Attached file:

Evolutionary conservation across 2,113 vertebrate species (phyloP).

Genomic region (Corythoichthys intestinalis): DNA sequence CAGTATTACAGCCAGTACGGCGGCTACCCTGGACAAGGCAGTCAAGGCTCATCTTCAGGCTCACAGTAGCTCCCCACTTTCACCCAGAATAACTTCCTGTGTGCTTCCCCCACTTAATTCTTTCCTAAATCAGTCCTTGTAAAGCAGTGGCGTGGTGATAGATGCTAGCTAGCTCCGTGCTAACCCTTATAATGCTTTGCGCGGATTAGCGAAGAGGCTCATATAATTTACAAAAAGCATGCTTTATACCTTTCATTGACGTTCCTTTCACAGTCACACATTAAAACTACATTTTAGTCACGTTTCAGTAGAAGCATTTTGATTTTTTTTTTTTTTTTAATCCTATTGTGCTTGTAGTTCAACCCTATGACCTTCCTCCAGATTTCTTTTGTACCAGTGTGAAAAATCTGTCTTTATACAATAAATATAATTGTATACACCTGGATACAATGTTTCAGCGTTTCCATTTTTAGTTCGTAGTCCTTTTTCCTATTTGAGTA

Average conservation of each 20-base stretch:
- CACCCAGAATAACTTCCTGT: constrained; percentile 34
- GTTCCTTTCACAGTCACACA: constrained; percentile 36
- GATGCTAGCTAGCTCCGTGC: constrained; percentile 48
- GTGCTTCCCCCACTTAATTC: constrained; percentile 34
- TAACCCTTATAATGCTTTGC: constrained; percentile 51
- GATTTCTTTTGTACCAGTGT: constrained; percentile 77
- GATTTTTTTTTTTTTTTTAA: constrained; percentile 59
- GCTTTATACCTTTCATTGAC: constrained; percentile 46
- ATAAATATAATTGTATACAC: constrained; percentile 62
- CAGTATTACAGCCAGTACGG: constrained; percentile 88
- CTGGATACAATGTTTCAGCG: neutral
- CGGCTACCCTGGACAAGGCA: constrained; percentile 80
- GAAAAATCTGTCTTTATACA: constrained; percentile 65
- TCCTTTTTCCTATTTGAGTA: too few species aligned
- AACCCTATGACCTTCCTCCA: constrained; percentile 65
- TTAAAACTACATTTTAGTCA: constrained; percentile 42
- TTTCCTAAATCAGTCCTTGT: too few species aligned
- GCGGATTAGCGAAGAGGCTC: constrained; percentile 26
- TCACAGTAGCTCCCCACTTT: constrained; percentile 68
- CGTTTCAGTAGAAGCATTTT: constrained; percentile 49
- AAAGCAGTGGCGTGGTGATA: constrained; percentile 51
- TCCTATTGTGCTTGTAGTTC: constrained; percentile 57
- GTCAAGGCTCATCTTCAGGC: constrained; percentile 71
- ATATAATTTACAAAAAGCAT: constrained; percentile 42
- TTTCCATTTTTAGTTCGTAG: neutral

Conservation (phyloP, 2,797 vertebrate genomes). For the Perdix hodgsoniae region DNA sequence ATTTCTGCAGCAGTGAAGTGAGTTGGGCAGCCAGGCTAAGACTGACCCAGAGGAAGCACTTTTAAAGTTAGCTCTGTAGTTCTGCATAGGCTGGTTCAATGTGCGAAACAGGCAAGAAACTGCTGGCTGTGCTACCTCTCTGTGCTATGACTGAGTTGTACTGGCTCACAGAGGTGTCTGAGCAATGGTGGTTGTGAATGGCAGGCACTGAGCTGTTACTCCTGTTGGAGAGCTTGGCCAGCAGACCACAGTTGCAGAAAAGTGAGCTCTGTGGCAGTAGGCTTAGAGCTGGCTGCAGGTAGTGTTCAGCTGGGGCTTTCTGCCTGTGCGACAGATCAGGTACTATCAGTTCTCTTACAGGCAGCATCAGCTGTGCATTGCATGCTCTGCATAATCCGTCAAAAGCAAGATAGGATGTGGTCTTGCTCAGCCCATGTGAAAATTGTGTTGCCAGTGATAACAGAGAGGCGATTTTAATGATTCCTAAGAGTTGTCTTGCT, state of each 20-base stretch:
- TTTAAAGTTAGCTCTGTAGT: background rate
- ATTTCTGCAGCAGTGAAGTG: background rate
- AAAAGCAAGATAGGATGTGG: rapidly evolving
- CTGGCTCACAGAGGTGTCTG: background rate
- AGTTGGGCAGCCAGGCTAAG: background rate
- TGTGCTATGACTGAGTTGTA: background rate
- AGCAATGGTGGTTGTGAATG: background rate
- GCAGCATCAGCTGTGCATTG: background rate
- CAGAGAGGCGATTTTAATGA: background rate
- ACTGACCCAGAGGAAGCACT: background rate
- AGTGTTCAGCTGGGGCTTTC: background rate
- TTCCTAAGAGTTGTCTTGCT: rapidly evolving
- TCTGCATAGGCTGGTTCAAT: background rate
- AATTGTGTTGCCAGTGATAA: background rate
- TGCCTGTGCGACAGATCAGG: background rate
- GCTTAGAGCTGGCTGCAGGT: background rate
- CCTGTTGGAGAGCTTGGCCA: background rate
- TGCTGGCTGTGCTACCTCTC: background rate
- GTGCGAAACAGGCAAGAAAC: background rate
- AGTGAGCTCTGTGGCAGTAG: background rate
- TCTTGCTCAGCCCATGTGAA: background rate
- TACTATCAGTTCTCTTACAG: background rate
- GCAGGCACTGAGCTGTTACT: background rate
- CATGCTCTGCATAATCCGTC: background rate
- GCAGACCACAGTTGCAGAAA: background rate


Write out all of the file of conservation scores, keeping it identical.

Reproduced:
Evolutionary conservation across 2,113 vertebrate species (phyloP).

Genomic region (Corythoichthys intestinalis): DNA sequence CAGTATTACAGCCAGTACGGCGGCTACCCTGGACAAGGCAGTCAAGGCTCATCTTCAGGCTCACAGTAGCTCCCCACTTTCACCCAGAATAACTTCCTGTGTGCTTCCCCCACTTAATTCTTTCCTAAATCAGTCCTTGTAAAGCAGTGGCGTGGTGATAGATGCTAGCTAGCTCCGTGCTAACCCTTATAATGCTTTGCGCGGATTAGCGAAGAGGCTCATATAATTTACAAAAAGCATGCTTTATACCTTTCATTGACGTTCCTTTCACAGTCACACATTAAAACTACATTTTAGTCACGTTTCAGTAGAAGCATTTTGATTTTTTTTTTTTTTTTAATCCTATTGTGCTTGTAGTTCAACCCTATGACCTTCCTCCAGATTTCTTTTGTACCAGTGTGAAAAATCTGTCTTTATACAATAAATATAATTGTATACACCTGGATACAATGTTTCAGCGTTTCCATTTTTAGTTCGTAGTCCTTTTTCCTATTTGAGTA

Average conservation of each 20-base stretch:
- CACCCAGAATAACTTCCTGT: constrained; percentile 34
- GTTCCTTTCACAGTCACACA: constrained; percentile 36
- GATGCTAGCTAGCTCCGTGC: constrained; percentile 48
- GTGCTTCCCCCACTTAATTC: constrained; percentile 34
- TAACCCTTATAATGCTTTGC: constrained; percentile 51
- GATTTCTTTTGTACCAGTGT: constrained; percentile 77
- GATTTTTTTTTTTTTTTTAA: constrained; percentile 59
- GCTTTATACCTTTCATTGAC: constrained; percentile 46
- ATAAATATAATTGTATACAC: constrained; percentile 62
- CAGTATTACAGCCAGTACGG: constrained; percentile 88
- CTGGATACAATGTTTCAGCG: neutral
- CGGCTACCCTGGACAAGGCA: constrained; percentile 80
- GAAAAATCTGTCTTTATACA: constrained; percentile 65
- TCCTTTTTCCTATTTGAGTA: too few species aligned
- AACCCTATGACCTTCCTCCA: constrained; percentile 65
- TTAAAACTACATTTTAGTCA: constrained; percentile 42
- TTTCCTAAATCAGTCCTTGT: too few species aligned
- GCGGATTAGCGAAGAGGCTC: constrained; percentile 26
- TCACAGTAGCTCCCCACTTT: constrained; percentile 68
- CGTTTCAGTAGAAGCATTTT: constrained; percentile 49
- AAAGCAGTGGCGTGGTGATA: constrained; percentile 51
- TCCTATTGTGCTTGTAGTTC: constrained; percentile 57
- GTCAAGGCTCATCTTCAGGC: constrained; percentile 71
- ATATAATTTACAAAAAGCAT: constrained; percentile 42
- TTTCCATTTTTAGTTCGTAG: neutral

Conservation (phyloP, 2,797 vertebrate genomes). For the Perdix hodgsoniae region DNA sequence ATTTCTGCAGCAGTGAAGTGAGTTGGGCAGCCAGGCTAAGACTGACCCAGAGGAAGCACTTTTAAAGTTAGCTCTGTAGTTCTGCATAGGCTGGTTCAATGTGCGAAACAGGCAAGAAACTGCTGGCTGTGCTACCTCTCTGTGCTATGACTGAGTTGTACTGGCTCACAGAGGTGTCTGAGCAATGGTGGTTGTGAATGGCAGGCACTGAGCTGTTACTCCTGTTGGAGAGCTTGGCCAGCAGACCACAGTTGCAGAAAAGTGAGCTCTGTGGCAGTAGGCTTAGAGCTGGCTGCAGGTAGTGTTCAGCTGGGGCTTTCTGCCTGTGCGACAGATCAGGTACTATCAGTTCTCTTACAGGCAGCATCAGCTGTGCATTGCATGCTCTGCATAATCCGTCAAAAGCAAGATAGGATGTGGTCTTGCTCAGCCCATGTGAAAATTGTGTTGCCAGTGATAACAGAGAGGCGATTTTAATGATTCCTAAGAGTTGTCTTGCT, state of each 20-base stretch:
- TTTAAAGTTAGCTCTGTAGT: background rate
- ATTTCTGCAGCAGTGAAGTG: background rate
- AAAAGCAAGATAGGATGTGG: rapidly evolving
- CTGGCTCACAGAGGTGTCTG: background rate
- AGTTGGGCAGCCAGGCTAAG: background rate
- TGTGCTATGACTGAGTTGTA: background rate
- AGCAATGGTGGTTGTGAATG: background rate
- GCAGCATCAGCTGTGCATTG: background rate
- CAGAGAGGCGATTTTAATGA: background rate
- ACTGACCCAGAGGAAGCACT: background rate
- AGTGTTCAGCTGGGGCTTTC: background rate
- TTCCTAAGAGTTGTCTTGCT: rapidly evolving
- TCTGCATAGGCTGGTTCAAT: background rate
- AATTGTGTTGCCAGTGATAA: background rate
- TGCCTGTGCGACAGATCAGG: background rate
- GCTTAGAGCTGGCTGCAGGT: background rate
- CCTGTTGGAGAGCTTGGCCA: background rate
- TGCTGGCTGTGCTACCTCTC: background rate
- GTGCGAAACAGGCAAGAAAC: background rate
- AGTGAGCTCTGTGGCAGTAG: background rate
- TCTTGCTCAGCCCATGTGAA: background rate
- TACTATCAGTTCTCTTACAG: background rate
- GCAGGCACTGAGCTGTTACT: background rate
- CATGCTCTGCATAATCCGTC: background rate
- GCAGACCACAGTTGCAGAAA: background rate